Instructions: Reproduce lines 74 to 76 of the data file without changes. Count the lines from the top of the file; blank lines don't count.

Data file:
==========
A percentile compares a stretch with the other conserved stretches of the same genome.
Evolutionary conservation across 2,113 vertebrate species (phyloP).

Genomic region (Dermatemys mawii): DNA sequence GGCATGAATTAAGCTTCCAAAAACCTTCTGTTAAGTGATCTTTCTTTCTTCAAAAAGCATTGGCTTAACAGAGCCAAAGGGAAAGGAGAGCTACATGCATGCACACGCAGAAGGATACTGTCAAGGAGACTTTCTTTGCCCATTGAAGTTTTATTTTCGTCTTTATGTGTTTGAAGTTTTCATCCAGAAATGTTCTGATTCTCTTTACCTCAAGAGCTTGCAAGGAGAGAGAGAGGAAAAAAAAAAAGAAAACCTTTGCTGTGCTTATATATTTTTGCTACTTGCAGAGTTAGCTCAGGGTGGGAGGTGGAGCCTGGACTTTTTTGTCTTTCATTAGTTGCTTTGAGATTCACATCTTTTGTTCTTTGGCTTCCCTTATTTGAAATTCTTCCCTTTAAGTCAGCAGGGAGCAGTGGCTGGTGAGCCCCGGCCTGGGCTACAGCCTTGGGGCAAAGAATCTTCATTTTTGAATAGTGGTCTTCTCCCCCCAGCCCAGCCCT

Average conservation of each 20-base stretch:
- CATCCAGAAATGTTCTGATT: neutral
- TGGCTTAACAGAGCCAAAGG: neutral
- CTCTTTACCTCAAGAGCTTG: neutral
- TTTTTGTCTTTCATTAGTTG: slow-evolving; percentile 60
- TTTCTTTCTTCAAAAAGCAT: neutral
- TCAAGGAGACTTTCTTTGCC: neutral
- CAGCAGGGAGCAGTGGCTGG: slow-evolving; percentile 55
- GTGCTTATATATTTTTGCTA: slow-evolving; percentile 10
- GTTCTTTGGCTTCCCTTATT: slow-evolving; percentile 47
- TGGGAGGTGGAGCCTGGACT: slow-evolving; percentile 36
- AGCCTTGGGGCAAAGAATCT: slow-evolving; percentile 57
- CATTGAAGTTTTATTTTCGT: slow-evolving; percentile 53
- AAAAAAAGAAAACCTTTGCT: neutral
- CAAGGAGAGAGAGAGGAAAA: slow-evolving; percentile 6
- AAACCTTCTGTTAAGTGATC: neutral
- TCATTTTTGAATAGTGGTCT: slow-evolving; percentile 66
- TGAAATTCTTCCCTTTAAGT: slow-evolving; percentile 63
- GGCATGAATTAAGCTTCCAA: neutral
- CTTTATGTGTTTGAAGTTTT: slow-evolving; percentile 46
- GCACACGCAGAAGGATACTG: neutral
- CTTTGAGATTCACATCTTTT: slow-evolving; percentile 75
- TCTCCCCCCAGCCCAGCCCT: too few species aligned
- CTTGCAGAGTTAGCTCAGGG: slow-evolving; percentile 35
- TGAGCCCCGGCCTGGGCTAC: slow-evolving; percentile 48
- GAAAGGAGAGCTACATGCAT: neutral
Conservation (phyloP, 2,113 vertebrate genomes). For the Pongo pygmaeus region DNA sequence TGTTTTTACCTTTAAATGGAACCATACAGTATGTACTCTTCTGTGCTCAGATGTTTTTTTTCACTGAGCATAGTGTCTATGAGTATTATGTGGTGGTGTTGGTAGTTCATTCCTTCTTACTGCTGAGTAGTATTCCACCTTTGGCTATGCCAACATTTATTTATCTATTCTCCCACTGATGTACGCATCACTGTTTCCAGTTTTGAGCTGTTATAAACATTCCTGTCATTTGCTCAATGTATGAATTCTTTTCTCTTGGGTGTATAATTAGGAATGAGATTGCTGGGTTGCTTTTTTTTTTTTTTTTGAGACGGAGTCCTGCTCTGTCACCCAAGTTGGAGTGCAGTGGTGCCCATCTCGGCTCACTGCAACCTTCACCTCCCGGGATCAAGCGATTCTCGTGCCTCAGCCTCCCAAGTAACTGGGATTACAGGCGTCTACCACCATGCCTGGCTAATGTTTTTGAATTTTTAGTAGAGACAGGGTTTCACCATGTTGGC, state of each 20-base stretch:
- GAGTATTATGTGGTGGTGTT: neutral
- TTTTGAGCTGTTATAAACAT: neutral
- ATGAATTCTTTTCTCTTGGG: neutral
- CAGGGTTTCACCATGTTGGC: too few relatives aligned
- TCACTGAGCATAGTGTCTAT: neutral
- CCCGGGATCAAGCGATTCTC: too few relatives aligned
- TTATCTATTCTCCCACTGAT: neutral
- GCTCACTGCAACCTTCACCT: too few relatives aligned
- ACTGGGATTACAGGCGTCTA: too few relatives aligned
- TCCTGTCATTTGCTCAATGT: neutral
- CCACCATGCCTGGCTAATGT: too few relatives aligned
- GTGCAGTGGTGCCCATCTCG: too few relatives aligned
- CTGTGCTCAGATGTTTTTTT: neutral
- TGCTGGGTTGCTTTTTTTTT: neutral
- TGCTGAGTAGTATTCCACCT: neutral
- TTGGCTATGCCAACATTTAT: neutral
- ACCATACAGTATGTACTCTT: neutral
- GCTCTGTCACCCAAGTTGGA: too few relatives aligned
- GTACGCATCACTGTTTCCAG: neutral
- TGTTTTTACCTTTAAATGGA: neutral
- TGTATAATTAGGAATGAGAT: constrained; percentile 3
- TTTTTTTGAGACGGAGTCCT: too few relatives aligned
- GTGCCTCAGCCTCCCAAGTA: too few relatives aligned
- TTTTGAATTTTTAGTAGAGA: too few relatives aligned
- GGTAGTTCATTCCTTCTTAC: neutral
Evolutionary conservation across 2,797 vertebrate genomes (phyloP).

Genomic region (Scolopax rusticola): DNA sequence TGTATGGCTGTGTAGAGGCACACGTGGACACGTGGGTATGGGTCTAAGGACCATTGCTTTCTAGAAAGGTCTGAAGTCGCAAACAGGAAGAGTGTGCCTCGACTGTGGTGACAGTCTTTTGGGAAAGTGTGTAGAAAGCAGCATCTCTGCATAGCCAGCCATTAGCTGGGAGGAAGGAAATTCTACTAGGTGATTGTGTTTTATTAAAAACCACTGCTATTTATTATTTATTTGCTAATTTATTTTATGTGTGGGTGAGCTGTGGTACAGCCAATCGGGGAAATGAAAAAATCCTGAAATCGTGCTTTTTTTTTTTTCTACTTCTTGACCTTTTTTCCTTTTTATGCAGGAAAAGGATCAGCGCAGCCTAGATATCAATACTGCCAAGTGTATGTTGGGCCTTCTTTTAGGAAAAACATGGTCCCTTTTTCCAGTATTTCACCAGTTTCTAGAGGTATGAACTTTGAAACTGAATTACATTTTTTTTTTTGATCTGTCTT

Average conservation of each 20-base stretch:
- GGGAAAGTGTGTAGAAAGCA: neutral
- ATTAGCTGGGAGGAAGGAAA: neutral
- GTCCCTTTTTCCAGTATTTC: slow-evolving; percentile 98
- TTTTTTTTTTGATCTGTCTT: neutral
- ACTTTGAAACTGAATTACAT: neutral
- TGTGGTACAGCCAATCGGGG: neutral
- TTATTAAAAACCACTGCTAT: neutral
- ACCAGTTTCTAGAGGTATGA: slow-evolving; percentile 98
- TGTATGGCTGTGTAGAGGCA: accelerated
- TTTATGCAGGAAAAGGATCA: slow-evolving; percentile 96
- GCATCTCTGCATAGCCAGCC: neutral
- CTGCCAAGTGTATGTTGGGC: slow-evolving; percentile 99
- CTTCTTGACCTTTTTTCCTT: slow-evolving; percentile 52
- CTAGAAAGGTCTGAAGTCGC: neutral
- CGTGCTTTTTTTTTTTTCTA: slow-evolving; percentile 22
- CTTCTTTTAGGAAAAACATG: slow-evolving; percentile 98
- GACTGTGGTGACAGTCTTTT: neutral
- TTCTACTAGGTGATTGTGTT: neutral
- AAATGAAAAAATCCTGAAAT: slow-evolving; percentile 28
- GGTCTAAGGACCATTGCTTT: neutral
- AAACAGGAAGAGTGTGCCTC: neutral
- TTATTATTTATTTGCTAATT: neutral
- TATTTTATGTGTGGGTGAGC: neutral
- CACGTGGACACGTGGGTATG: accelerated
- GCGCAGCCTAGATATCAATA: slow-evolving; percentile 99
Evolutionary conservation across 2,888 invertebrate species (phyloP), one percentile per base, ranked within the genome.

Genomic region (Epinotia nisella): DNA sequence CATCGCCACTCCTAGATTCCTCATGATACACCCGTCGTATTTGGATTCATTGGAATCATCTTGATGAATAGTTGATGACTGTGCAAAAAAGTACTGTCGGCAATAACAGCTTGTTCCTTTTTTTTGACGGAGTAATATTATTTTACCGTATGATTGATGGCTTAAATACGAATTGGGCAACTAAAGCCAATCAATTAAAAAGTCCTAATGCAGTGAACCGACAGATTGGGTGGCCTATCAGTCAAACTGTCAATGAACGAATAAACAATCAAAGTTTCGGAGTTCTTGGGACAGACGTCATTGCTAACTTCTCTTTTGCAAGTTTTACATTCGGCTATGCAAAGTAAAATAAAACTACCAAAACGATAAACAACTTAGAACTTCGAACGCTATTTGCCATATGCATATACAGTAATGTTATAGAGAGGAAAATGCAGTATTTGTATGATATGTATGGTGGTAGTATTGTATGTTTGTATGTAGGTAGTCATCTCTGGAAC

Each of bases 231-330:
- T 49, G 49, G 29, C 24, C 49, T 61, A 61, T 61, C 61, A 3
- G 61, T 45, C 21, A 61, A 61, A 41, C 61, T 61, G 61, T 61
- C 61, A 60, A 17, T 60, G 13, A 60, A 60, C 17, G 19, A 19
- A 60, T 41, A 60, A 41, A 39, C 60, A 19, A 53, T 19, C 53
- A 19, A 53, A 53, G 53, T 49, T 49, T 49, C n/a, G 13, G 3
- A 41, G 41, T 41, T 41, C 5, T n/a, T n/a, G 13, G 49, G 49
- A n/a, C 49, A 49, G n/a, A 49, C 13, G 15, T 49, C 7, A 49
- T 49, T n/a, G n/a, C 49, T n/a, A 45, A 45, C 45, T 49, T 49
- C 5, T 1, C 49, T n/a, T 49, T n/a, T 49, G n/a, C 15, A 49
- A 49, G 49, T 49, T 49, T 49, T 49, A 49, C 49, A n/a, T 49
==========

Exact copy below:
- CTTCTTTTAGGAAAAACATG: slow-evolving; percentile 98
- GACTGTGGTGACAGTCTTTT: neutral
- TTCTACTAGGTGATTGTGTT: neutral